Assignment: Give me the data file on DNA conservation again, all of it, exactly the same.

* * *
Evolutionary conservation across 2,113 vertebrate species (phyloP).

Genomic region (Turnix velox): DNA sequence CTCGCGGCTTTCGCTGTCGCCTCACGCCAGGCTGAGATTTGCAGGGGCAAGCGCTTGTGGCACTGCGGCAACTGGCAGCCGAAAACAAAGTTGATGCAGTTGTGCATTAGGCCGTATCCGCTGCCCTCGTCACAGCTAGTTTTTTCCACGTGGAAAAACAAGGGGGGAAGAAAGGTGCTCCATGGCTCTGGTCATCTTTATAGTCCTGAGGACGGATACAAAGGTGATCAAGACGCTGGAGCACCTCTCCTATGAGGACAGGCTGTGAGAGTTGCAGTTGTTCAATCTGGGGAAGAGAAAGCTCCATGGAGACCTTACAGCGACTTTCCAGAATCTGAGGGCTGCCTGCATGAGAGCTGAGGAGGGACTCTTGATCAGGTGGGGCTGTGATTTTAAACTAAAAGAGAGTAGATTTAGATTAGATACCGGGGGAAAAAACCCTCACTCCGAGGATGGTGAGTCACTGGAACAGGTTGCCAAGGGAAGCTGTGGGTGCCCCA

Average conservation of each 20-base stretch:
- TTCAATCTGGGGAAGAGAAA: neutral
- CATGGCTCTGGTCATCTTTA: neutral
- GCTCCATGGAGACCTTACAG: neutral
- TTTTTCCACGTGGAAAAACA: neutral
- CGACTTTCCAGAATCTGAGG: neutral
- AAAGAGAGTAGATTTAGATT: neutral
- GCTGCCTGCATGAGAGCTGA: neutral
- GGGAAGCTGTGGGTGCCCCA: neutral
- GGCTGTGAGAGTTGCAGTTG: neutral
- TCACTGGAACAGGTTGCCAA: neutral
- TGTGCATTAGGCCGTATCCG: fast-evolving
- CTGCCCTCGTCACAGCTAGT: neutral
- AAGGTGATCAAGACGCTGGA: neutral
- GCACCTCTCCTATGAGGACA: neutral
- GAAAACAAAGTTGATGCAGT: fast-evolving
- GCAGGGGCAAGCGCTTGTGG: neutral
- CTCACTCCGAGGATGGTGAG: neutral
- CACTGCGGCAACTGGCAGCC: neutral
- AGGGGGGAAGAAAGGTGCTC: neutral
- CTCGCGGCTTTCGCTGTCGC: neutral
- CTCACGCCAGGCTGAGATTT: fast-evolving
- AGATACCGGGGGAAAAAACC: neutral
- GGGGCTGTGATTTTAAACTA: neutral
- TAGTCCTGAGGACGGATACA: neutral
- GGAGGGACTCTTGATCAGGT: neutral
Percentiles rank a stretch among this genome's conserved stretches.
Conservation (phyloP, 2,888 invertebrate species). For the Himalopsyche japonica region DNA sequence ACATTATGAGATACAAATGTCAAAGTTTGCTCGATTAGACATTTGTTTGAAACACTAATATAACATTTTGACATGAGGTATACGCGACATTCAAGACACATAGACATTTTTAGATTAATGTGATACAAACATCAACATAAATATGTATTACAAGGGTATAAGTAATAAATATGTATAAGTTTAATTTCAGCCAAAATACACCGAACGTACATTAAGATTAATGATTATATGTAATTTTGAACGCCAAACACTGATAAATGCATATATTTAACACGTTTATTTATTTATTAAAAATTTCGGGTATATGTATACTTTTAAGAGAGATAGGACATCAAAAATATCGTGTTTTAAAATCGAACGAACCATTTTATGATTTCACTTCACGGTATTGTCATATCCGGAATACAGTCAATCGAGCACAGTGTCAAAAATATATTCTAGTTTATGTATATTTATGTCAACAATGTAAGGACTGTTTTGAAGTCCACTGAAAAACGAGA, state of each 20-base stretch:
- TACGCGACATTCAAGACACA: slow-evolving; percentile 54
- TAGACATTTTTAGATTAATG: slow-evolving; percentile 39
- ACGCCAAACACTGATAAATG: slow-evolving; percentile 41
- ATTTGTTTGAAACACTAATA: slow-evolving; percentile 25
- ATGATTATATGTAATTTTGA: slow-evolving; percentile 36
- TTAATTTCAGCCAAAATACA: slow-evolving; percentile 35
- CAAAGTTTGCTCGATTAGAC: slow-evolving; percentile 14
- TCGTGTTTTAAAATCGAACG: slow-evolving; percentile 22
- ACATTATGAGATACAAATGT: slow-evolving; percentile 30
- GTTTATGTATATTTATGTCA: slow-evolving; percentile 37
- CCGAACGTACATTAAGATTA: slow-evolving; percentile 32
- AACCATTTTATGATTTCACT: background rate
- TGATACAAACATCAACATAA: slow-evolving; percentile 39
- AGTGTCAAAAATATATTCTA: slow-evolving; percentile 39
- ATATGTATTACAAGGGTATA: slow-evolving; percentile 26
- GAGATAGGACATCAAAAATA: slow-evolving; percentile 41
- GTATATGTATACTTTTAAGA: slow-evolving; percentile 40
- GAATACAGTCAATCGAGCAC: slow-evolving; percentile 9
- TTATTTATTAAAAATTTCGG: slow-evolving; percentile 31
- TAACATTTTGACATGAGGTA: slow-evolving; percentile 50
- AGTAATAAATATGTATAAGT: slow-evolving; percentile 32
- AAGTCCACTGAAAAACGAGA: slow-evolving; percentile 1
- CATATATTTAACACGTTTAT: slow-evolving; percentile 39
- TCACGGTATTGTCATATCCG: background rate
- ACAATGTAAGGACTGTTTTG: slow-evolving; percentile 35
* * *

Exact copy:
Evolutionary conservation across 2,113 vertebrate species (phyloP).

Genomic region (Turnix velox): DNA sequence CTCGCGGCTTTCGCTGTCGCCTCACGCCAGGCTGAGATTTGCAGGGGCAAGCGCTTGTGGCACTGCGGCAACTGGCAGCCGAAAACAAAGTTGATGCAGTTGTGCATTAGGCCGTATCCGCTGCCCTCGTCACAGCTAGTTTTTTCCACGTGGAAAAACAAGGGGGGAAGAAAGGTGCTCCATGGCTCTGGTCATCTTTATAGTCCTGAGGACGGATACAAAGGTGATCAAGACGCTGGAGCACCTCTCCTATGAGGACAGGCTGTGAGAGTTGCAGTTGTTCAATCTGGGGAAGAGAAAGCTCCATGGAGACCTTACAGCGACTTTCCAGAATCTGAGGGCTGCCTGCATGAGAGCTGAGGAGGGACTCTTGATCAGGTGGGGCTGTGATTTTAAACTAAAAGAGAGTAGATTTAGATTAGATACCGGGGGAAAAAACCCTCACTCCGAGGATGGTGAGTCACTGGAACAGGTTGCCAAGGGAAGCTGTGGGTGCCCCA

Average conservation of each 20-base stretch:
- TTCAATCTGGGGAAGAGAAA: neutral
- CATGGCTCTGGTCATCTTTA: neutral
- GCTCCATGGAGACCTTACAG: neutral
- TTTTTCCACGTGGAAAAACA: neutral
- CGACTTTCCAGAATCTGAGG: neutral
- AAAGAGAGTAGATTTAGATT: neutral
- GCTGCCTGCATGAGAGCTGA: neutral
- GGGAAGCTGTGGGTGCCCCA: neutral
- GGCTGTGAGAGTTGCAGTTG: neutral
- TCACTGGAACAGGTTGCCAA: neutral
- TGTGCATTAGGCCGTATCCG: fast-evolving
- CTGCCCTCGTCACAGCTAGT: neutral
- AAGGTGATCAAGACGCTGGA: neutral
- GCACCTCTCCTATGAGGACA: neutral
- GAAAACAAAGTTGATGCAGT: fast-evolving
- GCAGGGGCAAGCGCTTGTGG: neutral
- CTCACTCCGAGGATGGTGAG: neutral
- CACTGCGGCAACTGGCAGCC: neutral
- AGGGGGGAAGAAAGGTGCTC: neutral
- CTCGCGGCTTTCGCTGTCGC: neutral
- CTCACGCCAGGCTGAGATTT: fast-evolving
- AGATACCGGGGGAAAAAACC: neutral
- GGGGCTGTGATTTTAAACTA: neutral
- TAGTCCTGAGGACGGATACA: neutral
- GGAGGGACTCTTGATCAGGT: neutral
Percentiles rank a stretch among this genome's conserved stretches.
Conservation (phyloP, 2,888 invertebrate species). For the Himalopsyche japonica region DNA sequence ACATTATGAGATACAAATGTCAAAGTTTGCTCGATTAGACATTTGTTTGAAACACTAATATAACATTTTGACATGAGGTATACGCGACATTCAAGACACATAGACATTTTTAGATTAATGTGATACAAACATCAACATAAATATGTATTACAAGGGTATAAGTAATAAATATGTATAAGTTTAATTTCAGCCAAAATACACCGAACGTACATTAAGATTAATGATTATATGTAATTTTGAACGCCAAACACTGATAAATGCATATATTTAACACGTTTATTTATTTATTAAAAATTTCGGGTATATGTATACTTTTAAGAGAGATAGGACATCAAAAATATCGTGTTTTAAAATCGAACGAACCATTTTATGATTTCACTTCACGGTATTGTCATATCCGGAATACAGTCAATCGAGCACAGTGTCAAAAATATATTCTAGTTTATGTATATTTATGTCAACAATGTAAGGACTGTTTTGAAGTCCACTGAAAAACGAGA, state of each 20-base stretch:
- TACGCGACATTCAAGACACA: slow-evolving; percentile 54
- TAGACATTTTTAGATTAATG: slow-evolving; percentile 39
- ACGCCAAACACTGATAAATG: slow-evolving; percentile 41
- ATTTGTTTGAAACACTAATA: slow-evolving; percentile 25
- ATGATTATATGTAATTTTGA: slow-evolving; percentile 36
- TTAATTTCAGCCAAAATACA: slow-evolving; percentile 35
- CAAAGTTTGCTCGATTAGAC: slow-evolving; percentile 14
- TCGTGTTTTAAAATCGAACG: slow-evolving; percentile 22
- ACATTATGAGATACAAATGT: slow-evolving; percentile 30
- GTTTATGTATATTTATGTCA: slow-evolving; percentile 37
- CCGAACGTACATTAAGATTA: slow-evolving; percentile 32
- AACCATTTTATGATTTCACT: background rate
- TGATACAAACATCAACATAA: slow-evolving; percentile 39
- AGTGTCAAAAATATATTCTA: slow-evolving; percentile 39
- ATATGTATTACAAGGGTATA: slow-evolving; percentile 26
- GAGATAGGACATCAAAAATA: slow-evolving; percentile 41
- GTATATGTATACTTTTAAGA: slow-evolving; percentile 40
- GAATACAGTCAATCGAGCAC: slow-evolving; percentile 9
- TTATTTATTAAAAATTTCGG: slow-evolving; percentile 31
- TAACATTTTGACATGAGGTA: slow-evolving; percentile 50
- AGTAATAAATATGTATAAGT: slow-evolving; percentile 32
- AAGTCCACTGAAAAACGAGA: slow-evolving; percentile 1
- CATATATTTAACACGTTTAT: slow-evolving; percentile 39
- TCACGGTATTGTCATATCCG: background rate
- ACAATGTAAGGACTGTTTTG: slow-evolving; percentile 35